Monday, October 29, 2012

The 1884 Maroons: Something Remarkable

The Baltimore Unions were again beaten at Union Park to-day by the crack St. Louisans.  The game was a good one, barring the errors of the home team, and it is owing to them that they were defeated.  Lee, for the home club, pitched a good game, and not a double hit was made by the visitors during the entire game.  Robinson caught fairly, but was very wild in throwing to the bases.  Two of his errors gave the St. Louis two runs.  The batting of the home club was the surprising feature.  Seery, Fusselbach and Robinson very seldom play a game without a hit, but for Lee and Levis to get double-baggers and Sweeney and Say singles was something remarkable.  Say's hit surprised him to such an extent that he attempted to run from second to home on a passed ball without going near third base, so anxious was he to get a run.  Shaefer, the new man from Kansas City, proved a dismal failure, judging from his work to-day.  He may, however, improve.  In the seventh inning the home team got 5 runs, which tied the score.  Then the St. Louis Club put in Boyle to pitch.  Boyle pitches a swift, straight ball, which is sometimes a little wild.  The batters are afraid of him throughout the Association, and many games have been saved by him.  Jennings umpired a fair game, contrary to the opinion of the St. Louis Club.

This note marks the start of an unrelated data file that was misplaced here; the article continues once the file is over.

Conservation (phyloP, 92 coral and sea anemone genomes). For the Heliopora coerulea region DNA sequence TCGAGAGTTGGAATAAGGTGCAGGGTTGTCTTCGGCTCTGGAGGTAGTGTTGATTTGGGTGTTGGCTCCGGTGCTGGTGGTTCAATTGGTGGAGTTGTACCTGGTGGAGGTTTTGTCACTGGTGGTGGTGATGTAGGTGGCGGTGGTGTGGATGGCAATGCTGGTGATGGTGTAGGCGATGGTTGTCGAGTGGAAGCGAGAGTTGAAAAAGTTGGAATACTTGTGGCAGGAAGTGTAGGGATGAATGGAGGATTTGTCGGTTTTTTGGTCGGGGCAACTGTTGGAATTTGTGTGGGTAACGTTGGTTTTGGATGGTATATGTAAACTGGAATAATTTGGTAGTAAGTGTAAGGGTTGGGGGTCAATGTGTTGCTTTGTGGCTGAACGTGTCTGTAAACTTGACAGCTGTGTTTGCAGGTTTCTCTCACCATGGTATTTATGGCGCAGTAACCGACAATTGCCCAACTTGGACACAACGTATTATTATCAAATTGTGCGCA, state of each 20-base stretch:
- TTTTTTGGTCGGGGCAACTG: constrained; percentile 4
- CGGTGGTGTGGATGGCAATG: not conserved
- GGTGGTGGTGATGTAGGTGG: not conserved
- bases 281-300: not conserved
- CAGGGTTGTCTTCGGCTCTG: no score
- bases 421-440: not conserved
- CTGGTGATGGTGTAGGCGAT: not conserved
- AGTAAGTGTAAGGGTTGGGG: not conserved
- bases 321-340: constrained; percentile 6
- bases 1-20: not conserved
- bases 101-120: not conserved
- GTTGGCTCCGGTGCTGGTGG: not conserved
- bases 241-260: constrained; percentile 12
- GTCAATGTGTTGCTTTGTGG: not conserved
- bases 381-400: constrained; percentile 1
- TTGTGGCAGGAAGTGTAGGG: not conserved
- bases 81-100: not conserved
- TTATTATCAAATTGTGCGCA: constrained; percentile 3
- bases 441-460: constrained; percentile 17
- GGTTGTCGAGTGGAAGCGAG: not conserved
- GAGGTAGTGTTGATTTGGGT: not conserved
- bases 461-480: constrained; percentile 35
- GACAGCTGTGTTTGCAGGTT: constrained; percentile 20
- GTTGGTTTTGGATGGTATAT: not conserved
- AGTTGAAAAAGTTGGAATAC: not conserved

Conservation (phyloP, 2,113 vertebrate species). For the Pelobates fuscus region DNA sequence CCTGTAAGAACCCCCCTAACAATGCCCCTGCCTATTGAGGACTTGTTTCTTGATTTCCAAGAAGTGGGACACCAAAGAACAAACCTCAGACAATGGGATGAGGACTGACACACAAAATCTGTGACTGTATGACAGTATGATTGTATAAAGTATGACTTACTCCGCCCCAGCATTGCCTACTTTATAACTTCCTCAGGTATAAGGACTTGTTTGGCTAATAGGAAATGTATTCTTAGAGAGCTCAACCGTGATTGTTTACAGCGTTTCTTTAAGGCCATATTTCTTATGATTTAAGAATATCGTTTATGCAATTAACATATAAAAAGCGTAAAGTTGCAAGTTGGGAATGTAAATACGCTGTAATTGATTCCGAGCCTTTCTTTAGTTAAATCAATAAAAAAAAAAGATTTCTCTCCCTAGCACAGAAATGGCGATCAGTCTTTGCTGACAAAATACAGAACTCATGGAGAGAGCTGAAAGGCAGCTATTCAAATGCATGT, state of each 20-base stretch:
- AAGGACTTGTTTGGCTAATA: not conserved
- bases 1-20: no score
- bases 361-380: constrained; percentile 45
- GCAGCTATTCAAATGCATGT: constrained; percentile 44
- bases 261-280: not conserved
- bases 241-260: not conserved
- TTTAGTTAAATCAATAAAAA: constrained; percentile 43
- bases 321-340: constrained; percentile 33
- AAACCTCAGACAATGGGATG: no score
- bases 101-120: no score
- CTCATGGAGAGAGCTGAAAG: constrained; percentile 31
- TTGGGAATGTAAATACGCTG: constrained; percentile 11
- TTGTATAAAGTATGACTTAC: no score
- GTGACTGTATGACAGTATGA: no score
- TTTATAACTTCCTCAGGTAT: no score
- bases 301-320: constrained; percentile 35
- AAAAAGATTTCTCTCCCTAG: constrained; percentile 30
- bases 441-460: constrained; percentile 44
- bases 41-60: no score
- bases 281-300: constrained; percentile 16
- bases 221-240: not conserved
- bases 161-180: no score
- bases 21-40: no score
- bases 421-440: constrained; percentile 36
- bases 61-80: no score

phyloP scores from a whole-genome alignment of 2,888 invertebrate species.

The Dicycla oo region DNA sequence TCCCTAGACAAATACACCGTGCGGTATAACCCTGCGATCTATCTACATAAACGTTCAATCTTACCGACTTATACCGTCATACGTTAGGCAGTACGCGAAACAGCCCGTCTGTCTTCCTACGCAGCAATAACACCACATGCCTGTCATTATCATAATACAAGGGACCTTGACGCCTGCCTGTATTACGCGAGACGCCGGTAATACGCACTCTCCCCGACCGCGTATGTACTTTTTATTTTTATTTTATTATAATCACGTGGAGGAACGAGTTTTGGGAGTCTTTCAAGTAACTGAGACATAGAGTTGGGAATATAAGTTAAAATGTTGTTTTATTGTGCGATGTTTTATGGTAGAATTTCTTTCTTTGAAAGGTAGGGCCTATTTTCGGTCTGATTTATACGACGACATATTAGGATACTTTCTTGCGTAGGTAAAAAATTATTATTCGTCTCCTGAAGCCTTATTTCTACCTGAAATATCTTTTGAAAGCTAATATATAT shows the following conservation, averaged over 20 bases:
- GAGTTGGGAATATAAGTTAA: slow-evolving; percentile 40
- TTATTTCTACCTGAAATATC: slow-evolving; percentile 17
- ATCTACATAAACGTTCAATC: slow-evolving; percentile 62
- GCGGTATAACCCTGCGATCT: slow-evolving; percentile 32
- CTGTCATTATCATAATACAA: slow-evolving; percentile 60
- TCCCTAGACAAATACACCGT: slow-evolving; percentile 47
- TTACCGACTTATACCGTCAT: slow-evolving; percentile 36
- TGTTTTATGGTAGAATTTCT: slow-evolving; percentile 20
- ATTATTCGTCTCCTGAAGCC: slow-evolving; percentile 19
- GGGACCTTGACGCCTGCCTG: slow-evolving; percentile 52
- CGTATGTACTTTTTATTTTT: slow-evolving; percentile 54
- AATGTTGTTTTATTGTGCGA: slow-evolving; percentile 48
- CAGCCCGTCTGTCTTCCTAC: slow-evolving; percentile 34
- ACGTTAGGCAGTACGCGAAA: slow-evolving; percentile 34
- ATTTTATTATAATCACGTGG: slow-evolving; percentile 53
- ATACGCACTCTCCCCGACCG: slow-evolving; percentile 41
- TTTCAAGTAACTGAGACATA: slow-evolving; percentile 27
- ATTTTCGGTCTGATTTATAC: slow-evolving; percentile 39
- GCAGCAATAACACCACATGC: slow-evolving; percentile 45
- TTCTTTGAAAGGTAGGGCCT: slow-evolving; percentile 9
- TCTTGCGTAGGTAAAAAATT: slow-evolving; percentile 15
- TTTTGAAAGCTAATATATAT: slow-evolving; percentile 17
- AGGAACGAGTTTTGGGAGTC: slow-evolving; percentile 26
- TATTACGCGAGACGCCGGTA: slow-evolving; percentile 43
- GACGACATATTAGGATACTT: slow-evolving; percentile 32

-St. Louis Globe-Democrat, September 6, 1884

I don't know who was filing these game reports from Baltimore but I like him. 

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